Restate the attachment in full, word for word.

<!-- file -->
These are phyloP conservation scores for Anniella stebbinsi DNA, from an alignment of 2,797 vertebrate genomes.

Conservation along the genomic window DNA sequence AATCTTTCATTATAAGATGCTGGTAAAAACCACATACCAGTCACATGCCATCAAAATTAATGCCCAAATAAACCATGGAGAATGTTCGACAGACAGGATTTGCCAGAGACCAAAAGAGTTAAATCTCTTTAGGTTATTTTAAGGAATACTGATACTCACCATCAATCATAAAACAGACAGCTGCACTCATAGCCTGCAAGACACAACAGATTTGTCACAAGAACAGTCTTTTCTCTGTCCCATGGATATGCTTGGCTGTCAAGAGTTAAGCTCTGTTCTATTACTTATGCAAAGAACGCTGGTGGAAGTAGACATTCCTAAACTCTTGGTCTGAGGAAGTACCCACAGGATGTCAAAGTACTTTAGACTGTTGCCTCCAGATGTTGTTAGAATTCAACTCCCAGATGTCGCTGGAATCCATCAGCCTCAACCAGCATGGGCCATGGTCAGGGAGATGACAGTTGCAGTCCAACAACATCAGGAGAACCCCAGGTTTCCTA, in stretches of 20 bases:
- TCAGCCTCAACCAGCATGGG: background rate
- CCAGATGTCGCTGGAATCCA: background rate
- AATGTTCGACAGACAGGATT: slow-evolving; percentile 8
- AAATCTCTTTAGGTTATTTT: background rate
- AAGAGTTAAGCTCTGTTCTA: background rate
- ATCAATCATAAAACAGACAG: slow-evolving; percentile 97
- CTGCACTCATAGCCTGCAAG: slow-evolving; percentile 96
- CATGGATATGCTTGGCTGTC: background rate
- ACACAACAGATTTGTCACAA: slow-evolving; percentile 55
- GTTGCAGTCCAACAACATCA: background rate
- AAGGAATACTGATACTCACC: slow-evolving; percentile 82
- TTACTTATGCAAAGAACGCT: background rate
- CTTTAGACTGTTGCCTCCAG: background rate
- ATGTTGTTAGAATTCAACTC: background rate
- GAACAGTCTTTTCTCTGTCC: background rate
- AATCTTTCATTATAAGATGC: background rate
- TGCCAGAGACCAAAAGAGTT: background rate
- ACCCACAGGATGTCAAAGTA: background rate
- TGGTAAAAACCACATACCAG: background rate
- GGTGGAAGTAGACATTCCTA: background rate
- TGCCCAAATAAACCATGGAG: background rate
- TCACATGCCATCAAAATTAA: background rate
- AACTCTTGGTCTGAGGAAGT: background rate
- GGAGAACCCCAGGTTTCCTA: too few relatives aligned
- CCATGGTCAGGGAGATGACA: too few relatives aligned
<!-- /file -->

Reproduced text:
These are phyloP conservation scores for Anniella stebbinsi DNA, from an alignment of 2,797 vertebrate genomes.

Conservation along the genomic window DNA sequence AATCTTTCATTATAAGATGCTGGTAAAAACCACATACCAGTCACATGCCATCAAAATTAATGCCCAAATAAACCATGGAGAATGTTCGACAGACAGGATTTGCCAGAGACCAAAAGAGTTAAATCTCTTTAGGTTATTTTAAGGAATACTGATACTCACCATCAATCATAAAACAGACAGCTGCACTCATAGCCTGCAAGACACAACAGATTTGTCACAAGAACAGTCTTTTCTCTGTCCCATGGATATGCTTGGCTGTCAAGAGTTAAGCTCTGTTCTATTACTTATGCAAAGAACGCTGGTGGAAGTAGACATTCCTAAACTCTTGGTCTGAGGAAGTACCCACAGGATGTCAAAGTACTTTAGACTGTTGCCTCCAGATGTTGTTAGAATTCAACTCCCAGATGTCGCTGGAATCCATCAGCCTCAACCAGCATGGGCCATGGTCAGGGAGATGACAGTTGCAGTCCAACAACATCAGGAGAACCCCAGGTTTCCTA, in stretches of 20 bases:
- TCAGCCTCAACCAGCATGGG: background rate
- CCAGATGTCGCTGGAATCCA: background rate
- AATGTTCGACAGACAGGATT: slow-evolving; percentile 8
- AAATCTCTTTAGGTTATTTT: background rate
- AAGAGTTAAGCTCTGTTCTA: background rate
- ATCAATCATAAAACAGACAG: slow-evolving; percentile 97
- CTGCACTCATAGCCTGCAAG: slow-evolving; percentile 96
- CATGGATATGCTTGGCTGTC: background rate
- ACACAACAGATTTGTCACAA: slow-evolving; percentile 55
- GTTGCAGTCCAACAACATCA: background rate
- AAGGAATACTGATACTCACC: slow-evolving; percentile 82
- TTACTTATGCAAAGAACGCT: background rate
- CTTTAGACTGTTGCCTCCAG: background rate
- ATGTTGTTAGAATTCAACTC: background rate
- GAACAGTCTTTTCTCTGTCC: background rate
- AATCTTTCATTATAAGATGC: background rate
- TGCCAGAGACCAAAAGAGTT: background rate
- ACCCACAGGATGTCAAAGTA: background rate
- TGGTAAAAACCACATACCAG: background rate
- GGTGGAAGTAGACATTCCTA: background rate
- TGCCCAAATAAACCATGGAG: background rate
- TCACATGCCATCAAAATTAA: background rate
- AACTCTTGGTCTGAGGAAGT: background rate
- GGAGAACCCCAGGTTTCCTA: too few relatives aligned
- CCATGGTCAGGGAGATGACA: too few relatives aligned